Case-controlled Analysis of Patient-based Risk Factors for Assault in the Healthcare Workplace
- Author(s): Claudius, Ilene
- Desai, Shoma
- Henderson, Sean
- et al.
Published Web Locationhttps://doi.org/10.5811/westjem.2017.7.34845
Introduction: Violence against healthcare workers in the medical setting is common and associatedwith both physical and psychological adversity. The objective of this study was to identify featuresassociated with assailants to allow early identification of patients at risk for committing an assault inthe healthcare setting.
Methods: We used the hospital database for reporting assaults to identify cases from July 2011through June 2013. Medical records were reviewed for the assailant’s (patient’s) past medical andsocial history, primary medical complaints, ED diagnoses, medications prescribed, presence ofan involuntary psychiatric hold, prior assaultive behavior, history of reported illicit drug use, andfrequency of visits to same hospital requesting prescription for pain medications. We selectedmatched controls at random for comparison. The primary outcome measure(s) reported are featuresof patients committing an assault while undergoing medical or psychiatric treatment within themedical center.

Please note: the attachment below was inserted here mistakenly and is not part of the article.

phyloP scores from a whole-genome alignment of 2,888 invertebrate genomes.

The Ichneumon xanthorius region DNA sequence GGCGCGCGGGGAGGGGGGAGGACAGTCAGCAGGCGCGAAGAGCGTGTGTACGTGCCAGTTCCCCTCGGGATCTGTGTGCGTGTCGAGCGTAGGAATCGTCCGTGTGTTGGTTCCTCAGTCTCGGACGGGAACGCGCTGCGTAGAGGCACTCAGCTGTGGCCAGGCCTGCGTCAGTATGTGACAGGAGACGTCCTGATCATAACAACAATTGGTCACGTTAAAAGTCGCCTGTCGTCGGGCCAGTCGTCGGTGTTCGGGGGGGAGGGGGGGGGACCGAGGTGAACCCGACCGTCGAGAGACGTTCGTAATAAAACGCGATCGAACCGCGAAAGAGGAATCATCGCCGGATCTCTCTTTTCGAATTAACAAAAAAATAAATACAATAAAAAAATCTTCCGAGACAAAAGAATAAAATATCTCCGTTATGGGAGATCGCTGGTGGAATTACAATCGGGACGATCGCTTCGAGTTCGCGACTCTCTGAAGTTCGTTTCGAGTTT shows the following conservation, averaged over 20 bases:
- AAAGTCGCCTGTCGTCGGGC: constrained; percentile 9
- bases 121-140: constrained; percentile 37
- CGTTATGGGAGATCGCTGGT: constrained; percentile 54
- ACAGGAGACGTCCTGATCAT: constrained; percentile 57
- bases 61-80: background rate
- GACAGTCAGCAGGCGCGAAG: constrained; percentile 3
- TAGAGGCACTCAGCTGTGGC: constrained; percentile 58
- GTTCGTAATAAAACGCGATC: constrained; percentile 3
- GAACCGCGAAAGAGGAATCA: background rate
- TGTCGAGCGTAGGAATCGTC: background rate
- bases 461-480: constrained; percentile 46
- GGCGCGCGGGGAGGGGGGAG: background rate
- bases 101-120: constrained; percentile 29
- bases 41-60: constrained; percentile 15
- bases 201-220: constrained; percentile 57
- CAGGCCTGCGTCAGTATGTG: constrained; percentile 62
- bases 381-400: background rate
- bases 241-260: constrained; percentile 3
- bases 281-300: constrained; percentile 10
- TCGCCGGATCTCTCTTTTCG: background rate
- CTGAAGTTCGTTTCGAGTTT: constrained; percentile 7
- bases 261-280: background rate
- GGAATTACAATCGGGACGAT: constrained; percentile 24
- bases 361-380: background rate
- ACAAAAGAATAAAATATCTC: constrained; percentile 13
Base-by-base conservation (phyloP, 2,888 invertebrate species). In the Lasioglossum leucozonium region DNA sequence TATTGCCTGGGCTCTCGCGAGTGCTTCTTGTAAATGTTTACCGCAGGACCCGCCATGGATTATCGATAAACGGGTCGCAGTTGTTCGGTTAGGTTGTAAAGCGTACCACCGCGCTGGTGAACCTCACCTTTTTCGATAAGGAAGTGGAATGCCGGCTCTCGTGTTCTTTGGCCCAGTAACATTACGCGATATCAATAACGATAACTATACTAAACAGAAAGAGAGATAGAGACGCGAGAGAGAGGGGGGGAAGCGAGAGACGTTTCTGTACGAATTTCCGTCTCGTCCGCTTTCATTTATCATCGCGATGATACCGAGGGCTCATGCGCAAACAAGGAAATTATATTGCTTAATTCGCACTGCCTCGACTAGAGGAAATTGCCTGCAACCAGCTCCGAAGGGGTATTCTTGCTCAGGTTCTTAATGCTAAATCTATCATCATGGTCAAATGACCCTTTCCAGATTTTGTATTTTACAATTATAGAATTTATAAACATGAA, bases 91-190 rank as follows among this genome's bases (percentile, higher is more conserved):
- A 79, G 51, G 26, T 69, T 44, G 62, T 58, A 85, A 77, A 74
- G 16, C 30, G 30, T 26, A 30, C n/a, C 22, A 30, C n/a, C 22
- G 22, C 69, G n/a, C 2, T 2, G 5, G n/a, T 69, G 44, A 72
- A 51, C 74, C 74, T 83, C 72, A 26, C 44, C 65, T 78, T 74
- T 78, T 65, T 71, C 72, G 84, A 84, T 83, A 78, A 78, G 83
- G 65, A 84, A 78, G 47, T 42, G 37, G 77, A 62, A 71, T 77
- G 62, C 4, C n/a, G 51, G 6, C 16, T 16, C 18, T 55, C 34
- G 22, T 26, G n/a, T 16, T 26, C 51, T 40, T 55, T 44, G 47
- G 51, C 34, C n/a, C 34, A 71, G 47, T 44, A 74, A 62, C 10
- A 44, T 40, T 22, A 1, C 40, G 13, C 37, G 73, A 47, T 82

Results: We identified 92 novel visits associated with an assault. History of an involuntarypsychiatric hold was noted in 52%, history of psychosis in 49%, a history of violence in the ED ona prior visit in 45%, aggression at index visit noted in the ED chart in 64%, an involuntary hold (orconsideration of) for danger to others in 61%, repeat visits for pain medication in 9%, and history ofillicit drug use in 33%. Compared with matched controls, all these factors were significantly different.
Conclusion: Patients with obvious risk factors for assault, such as history of assault, psychosis, andinvoluntary psychiatric holds, have a substantially greater chance of committing an assault in thehealthcare setting. These risk factors can easily be identified and greater security attention given tothe patient.